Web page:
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How do you hope the O'Bannon case turns out?

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FROMTHE18's picture

sure the NCAA and its procedures are flawed, but what isnt? I think chaos would ensure with any significant changes (be it dissolve or reorganization)...keep it the same.

rdubs's picture

I am not convinced those are the only outcomes.  I could see some resolution where the NCAA has to pay those who have graduated (or otherwise no longer eligibile) to continue to use their image, but current athletes continue essentially as is.

awarren84's picture

I get annoyed when people act like athletes aren't compensated...They have the absolute best paying college job around. With and average cost of $20,000-$40,000 tuition depending on in state outta state tuitions plus u add in housing paid for...plus food, clothes, and tutoring. Also given the opportunity for future earning potential. Nobody is forced to attend college. But obviously it's the best way to show case talents to make a lot of money in their future.

"Anything less than flagrant is just playing grab ass!"

4thandinches's picture

Great point. How many students are begging for financial aid, working two or three jobs, and taking a full load just to get that degree. Then you have these athletes who have tuition, housing, etc. saying they do not get enough.
What is the average amount of student debt per graduate? Most graduates would be lucky to pay off that debt in years or ever. 

I wasn't born a Buckeye but I became one as fast as I could. 

yrro's picture

When I was at OSU, a full ride in state scholarship (half of our players are in state) was $15k. I know it's gone up a bit since then, but that's still basically minimum wage, for players who bring in millions of dollars in revenue for the school, putting in hours equivalent to a full time or near full time job, and who put their bodies at risk of significant injury. I got paid more than that hourly for my internships, and I never made anybody no millions of dollars.
Personally I'd just amend things slightly. Keep players on essentially the same scholarship model, but anything that uses their personal likeness (jerseys with their number/name, video games with their likenesses) pays into an account payable on graduation.
There are parts of value that are really "the team" - people come to see OSU more than they come to see Braxton Miller, and will continue coming when he's gone. But they're selling a Braxton Miller jersey, and people are paying a big premium to get one with his number instead of a generic OSU one - he should get a cut of that.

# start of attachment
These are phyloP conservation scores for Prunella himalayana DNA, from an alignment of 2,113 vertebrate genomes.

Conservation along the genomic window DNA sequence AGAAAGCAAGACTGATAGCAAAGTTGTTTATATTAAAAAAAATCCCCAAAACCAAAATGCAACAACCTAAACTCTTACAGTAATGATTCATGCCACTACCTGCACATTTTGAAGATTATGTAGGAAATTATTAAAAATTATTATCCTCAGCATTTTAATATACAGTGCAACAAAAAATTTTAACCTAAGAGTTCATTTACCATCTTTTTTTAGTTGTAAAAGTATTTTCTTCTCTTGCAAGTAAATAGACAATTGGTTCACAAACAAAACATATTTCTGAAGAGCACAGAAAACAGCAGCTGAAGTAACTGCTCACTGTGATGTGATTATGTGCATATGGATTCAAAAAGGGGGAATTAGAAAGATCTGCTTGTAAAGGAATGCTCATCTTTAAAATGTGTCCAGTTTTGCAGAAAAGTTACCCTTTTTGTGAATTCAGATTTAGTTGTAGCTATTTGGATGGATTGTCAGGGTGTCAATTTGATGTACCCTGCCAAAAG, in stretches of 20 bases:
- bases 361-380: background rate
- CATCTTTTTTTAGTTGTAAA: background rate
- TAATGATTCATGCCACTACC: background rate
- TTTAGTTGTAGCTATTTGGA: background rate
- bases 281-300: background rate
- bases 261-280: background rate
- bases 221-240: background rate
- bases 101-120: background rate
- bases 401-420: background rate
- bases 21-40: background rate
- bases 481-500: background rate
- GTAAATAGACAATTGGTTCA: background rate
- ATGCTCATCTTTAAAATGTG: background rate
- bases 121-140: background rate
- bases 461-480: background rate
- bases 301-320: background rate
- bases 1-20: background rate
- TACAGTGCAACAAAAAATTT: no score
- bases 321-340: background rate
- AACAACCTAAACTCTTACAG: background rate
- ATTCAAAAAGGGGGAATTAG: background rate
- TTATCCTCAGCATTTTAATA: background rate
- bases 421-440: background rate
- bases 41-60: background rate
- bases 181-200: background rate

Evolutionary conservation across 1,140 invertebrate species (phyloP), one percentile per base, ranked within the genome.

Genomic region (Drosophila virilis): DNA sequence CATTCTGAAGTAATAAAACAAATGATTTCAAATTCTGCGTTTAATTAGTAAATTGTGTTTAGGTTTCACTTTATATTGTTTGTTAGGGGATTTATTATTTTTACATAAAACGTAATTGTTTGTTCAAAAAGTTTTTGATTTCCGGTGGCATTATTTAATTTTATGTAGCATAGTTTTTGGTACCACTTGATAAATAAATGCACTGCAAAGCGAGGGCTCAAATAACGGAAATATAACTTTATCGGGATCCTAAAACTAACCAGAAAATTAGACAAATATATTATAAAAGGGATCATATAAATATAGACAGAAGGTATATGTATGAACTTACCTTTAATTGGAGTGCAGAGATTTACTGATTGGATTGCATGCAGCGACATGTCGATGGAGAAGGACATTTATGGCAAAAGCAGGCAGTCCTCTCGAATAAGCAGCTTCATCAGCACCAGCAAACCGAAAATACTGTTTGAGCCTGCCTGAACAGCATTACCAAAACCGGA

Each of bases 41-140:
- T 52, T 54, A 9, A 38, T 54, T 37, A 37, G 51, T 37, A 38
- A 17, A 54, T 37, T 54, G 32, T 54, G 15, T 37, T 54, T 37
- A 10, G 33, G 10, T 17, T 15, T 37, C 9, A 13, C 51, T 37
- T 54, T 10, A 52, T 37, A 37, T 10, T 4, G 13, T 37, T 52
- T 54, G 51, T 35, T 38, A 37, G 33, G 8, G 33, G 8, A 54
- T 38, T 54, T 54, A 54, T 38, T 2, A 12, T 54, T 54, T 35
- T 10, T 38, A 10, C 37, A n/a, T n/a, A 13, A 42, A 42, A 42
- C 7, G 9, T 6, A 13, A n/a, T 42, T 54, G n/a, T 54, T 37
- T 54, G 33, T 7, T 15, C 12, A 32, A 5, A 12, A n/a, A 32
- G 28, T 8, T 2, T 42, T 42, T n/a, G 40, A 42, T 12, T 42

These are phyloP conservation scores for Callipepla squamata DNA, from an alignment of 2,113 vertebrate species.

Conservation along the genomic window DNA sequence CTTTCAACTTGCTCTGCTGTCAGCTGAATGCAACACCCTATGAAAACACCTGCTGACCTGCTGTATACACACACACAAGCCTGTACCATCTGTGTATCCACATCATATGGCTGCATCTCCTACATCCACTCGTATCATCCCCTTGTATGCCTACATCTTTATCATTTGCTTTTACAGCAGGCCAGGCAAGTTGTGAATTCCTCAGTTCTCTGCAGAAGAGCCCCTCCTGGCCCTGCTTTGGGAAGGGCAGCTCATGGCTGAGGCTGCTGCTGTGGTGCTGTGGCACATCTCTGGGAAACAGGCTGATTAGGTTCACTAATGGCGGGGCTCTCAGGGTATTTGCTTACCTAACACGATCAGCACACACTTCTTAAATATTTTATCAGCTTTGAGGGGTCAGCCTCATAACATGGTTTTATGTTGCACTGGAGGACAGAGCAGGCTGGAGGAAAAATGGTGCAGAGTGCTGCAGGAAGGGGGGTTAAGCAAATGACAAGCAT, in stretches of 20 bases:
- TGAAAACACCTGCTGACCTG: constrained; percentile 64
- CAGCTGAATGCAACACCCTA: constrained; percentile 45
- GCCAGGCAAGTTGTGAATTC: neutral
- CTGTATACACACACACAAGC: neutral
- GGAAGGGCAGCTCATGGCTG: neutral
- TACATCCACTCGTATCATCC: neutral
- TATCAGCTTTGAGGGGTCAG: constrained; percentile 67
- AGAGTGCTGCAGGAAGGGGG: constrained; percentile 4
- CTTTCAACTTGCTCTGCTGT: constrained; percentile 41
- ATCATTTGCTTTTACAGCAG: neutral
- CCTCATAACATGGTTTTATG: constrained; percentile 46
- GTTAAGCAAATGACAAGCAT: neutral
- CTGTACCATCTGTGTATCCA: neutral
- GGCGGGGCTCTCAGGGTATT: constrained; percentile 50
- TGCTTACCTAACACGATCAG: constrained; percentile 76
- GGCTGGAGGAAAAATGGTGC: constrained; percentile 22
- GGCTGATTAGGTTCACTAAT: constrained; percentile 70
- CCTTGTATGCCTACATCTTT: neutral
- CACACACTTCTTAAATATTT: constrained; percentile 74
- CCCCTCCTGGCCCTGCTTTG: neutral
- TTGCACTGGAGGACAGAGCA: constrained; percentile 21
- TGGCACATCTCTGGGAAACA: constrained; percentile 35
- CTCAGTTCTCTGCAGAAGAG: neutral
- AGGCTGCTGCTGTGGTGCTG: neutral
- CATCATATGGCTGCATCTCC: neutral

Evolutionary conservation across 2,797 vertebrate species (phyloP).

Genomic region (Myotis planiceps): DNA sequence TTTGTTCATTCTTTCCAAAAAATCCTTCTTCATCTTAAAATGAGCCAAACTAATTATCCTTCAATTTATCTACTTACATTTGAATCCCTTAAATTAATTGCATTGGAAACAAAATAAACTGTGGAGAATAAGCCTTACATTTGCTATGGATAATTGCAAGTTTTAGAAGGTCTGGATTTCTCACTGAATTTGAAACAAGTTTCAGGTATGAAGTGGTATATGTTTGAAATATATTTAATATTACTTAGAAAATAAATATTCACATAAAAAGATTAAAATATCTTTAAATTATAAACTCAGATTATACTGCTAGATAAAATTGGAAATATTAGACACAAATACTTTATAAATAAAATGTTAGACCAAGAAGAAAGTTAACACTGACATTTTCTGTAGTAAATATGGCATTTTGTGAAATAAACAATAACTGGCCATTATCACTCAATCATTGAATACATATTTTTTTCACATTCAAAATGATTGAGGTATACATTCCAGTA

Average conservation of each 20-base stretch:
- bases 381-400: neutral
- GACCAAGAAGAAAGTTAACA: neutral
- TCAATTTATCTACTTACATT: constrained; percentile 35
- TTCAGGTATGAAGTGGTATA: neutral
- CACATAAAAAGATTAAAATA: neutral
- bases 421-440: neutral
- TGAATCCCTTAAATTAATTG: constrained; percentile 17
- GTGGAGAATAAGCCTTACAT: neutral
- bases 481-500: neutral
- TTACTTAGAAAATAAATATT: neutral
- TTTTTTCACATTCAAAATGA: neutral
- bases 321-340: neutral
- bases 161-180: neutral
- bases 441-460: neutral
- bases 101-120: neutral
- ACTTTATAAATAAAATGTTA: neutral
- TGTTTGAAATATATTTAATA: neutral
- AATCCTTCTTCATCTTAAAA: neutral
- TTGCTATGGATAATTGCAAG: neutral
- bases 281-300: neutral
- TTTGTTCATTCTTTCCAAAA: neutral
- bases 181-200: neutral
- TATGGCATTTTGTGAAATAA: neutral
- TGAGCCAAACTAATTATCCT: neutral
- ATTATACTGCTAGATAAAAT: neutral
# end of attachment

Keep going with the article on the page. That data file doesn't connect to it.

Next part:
awarren84's picture

and I never made anybody no millions of dollars.

double negative? u did make them millions then?
Also, so what are your thoughts on that if they did not graduate they would have to pay back their scholarship, room and board, and all expenses including travel to the university.
Or here's an idea...instead of scholarship and any other expenses paid...they give them $40,000 a year, but they have to pay for everything themselves.
And the major kicker is...u don't have to play football or go to college. If it's so bad and unfair don't go. It's pretty simple, but all of us would trade a ton to be in their spot.

"Anything less than flagrant is just playing grab ass!"

yrro's picture

The fact that it is a voluntary system does not mean that it is fair or one that fans should endorse. We've all seen how hard it is to get a professional job as a football player without going through university.
My basic point stands - they're getting paid, yes, but it's essentially minimum wage, for a pretty tough job. Are we as fans really happy with that?

awarren84's picture

One follow up question... U say..."We've all seen how hard it is to get a professional job as a football player without going through university." My question is how hard is it to get a professional job as a doctor without going through university? Or accountant? Or lawyer? Or teacher? Here's my main thought...if a boss says..."u get paid x dollars to complete your accounting job" and I am not happy with it. Then I can walk. I can find a different job. But u say u can't get another football job. Well maybe I can't get another accounting job. But at the end of the day it is his business and at that rate maybe nobody will work for him. But as long as someone will step right in without much drop off he will continue to offer that pay. And there is no shortage of quality football players hoping for a scholarship offer to play at a university. A university that provides the stadiums, the access to national TV games, that offers fans, and offers a quality education to go along with it.